Jesus ends the story with two words: Keep Awake.

Notice the story does not end with “keep plenty of oil on hand.”

What if the bridesmaids had all stayed awake? They may have noticed the oil situation earlier in the evening, at a time when it was more easily remedied. Or perhaps they would have had time to remind each other of the stories of their faith…stories like that of the Maccabees and the miracle that became the core of Hanukkah: when the oil was only enough for one night, and yet the light shone for eight nights. That was relatively recent history for them, after all.
And maybe all that storytelling would have helped them see the truth: there is no need to hide in shame, to seek salvation in the marketplace, nor to send our sisters and brothers away on a fool’s errand. The bridegroom will care far more that we showed up and waited for him—that we were there –than he will about our human standards of preparedness. The bridegroom is looking for followers who will be ready when he comes, and readiness means showing our face, even if we think we’re not worthy. It means overcoming our own wisdom and allowing God’s foolish word to shout into our hearts “I am coming—follow me!” After all, he is the light that shines in the darkness, and the darkness cannot overcome it.

It takes only a little light to scatter the darkness. It takes only a little of God’s wisdom to show the folly of our human ways. We think it’s about the oil, but it isn’t. We cannot share the oil, but we can share the light.

May it be so.
Amen. 

Thursday, March 05, 2015

cooking by the box

Recently, a friend gifted me a free week of Blue Apron. It's a service where they deliver a box containing recipes and all the ingredients--exactly the right amount--for three meals (each with two servings). It seems like a great idea! I already love Door To Door Organics, which delivers me a box of organic veggies and fruits every Thursday. So what's not to love about trying a new recipe without committing to buying a pound of something when I only need a tablespoon? Seems promising.

I got my box last week, and I confess that I haven't had time to cook much. I didn't anticipate my schedule correctly. In any case, here's what's in the box:
*Beet Apple and Goat Cheese Sliders, with potato-frisee salad
*Chole (a chickpea stew with vaguely indian/middle eastern spices) served with naan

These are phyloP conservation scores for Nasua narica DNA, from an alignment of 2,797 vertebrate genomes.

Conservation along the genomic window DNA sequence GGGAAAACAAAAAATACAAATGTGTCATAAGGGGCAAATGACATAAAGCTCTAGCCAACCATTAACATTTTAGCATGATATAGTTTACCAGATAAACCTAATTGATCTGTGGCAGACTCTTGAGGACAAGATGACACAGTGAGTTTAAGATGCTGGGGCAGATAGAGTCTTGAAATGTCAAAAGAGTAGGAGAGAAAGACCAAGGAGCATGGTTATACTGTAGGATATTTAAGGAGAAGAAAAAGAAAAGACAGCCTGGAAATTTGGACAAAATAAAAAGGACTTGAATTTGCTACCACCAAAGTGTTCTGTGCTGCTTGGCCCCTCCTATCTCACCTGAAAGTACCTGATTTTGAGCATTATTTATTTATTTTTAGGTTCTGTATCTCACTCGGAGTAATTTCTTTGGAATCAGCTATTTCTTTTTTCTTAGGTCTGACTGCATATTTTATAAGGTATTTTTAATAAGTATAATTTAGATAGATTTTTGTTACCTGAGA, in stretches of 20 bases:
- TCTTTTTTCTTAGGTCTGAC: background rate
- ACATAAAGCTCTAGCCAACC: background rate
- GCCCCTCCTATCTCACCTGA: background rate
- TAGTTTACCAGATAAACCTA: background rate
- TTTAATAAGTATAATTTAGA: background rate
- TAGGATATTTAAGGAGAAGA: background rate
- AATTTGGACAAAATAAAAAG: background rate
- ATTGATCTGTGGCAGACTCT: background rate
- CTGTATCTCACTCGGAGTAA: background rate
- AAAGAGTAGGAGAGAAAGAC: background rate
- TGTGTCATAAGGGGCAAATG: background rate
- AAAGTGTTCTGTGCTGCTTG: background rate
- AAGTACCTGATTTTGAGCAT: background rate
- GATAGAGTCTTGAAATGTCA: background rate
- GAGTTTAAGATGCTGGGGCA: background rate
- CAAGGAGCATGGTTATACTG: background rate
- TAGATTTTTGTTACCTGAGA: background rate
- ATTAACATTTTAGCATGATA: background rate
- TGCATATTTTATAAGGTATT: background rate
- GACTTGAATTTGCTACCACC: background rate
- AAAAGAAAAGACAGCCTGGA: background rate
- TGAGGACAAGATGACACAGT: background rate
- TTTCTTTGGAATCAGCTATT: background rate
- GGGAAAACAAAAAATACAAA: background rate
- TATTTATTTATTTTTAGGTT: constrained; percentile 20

*butternut squash canneloni

I plan to make the last two tomorrow (so I'll have leftovers ready for the busy weekend!). I made the first last night--the beet sliders. (no pics, sorry...I didn't know I'd be blogging about it.)

First order of business: everyone in the world has heard me announce that I hate beets. I think they taste like dirt.
Second order of business: I am a firm believer that anything is better with cheese. Goat cheese is even better still.
Third order of business: I try so hard not to waste food.

So here we went, into beet-land, last night.
The recipe page has pictures all over it--pictures of the ingredients both whole and prepared, pictures of the cooking process, pictures of the finished product. It has step-by-step instructions that any middle schooler could probably follow. It was well-organized, telling me to do some things while other things were cooking. The stuff in the box was all clearly labeled with what it is, which recipe it is for, and storage instructions (i.e. "keep refrigerated").

And the end result was surprisingly delicious, I have to admit. I wouldn't choose to make the sliders again, because honestly I would have been perfectly happy to have apple-goat cheese sandwiches and skip the beets. But I did eat 1.33 servings of them, and not only because I was thinking about how I should try to eat more things like beets because they are good for me. It genuinely tasted good. I think the combo of goat cheese and mint (??!?!?!?!) was amazing. I was a little sad not to have thought ahead to the fact that assembling the sliders as directed would mean that they would not be suitable for leftovers. Since I am one person and the recipe makes two servings, I should have found a way to hold on to the prepped innards of the sliders and just toasted the buns when I would want them. I ended up needing to either eat more or waste some, because they couldn't be re-heated.

and the salad? OMG. I was so happy to eat it again for lunch today (with an avocado added because otherwise the avocados on the counter will turn mushy!).

The actual process of cooking?
well...
Maybe tomorrow's experience will be better, because I see that they lay out the steps in a certain order on purpose.

for those who missed the subtext on that: I didn't exactly follow the directions the way they were written.

I'm sure it comes as no surprise to those who know me in person that I have a hard time with recipes. I love to cook, and I own a number of cookbooks, most of which sit unopened on a shelf just waiting for the day I finally run out of experimentory steam. I am the kind of home cook who looks in the fridge and pantry and says "I can totally make something out of kidney beans, soy curls, spinach, barley, eggs, nutritional yeast, an avocado, and almonds." (actual contents of my pantry right now.)

I am less the kind of cook that follows directions.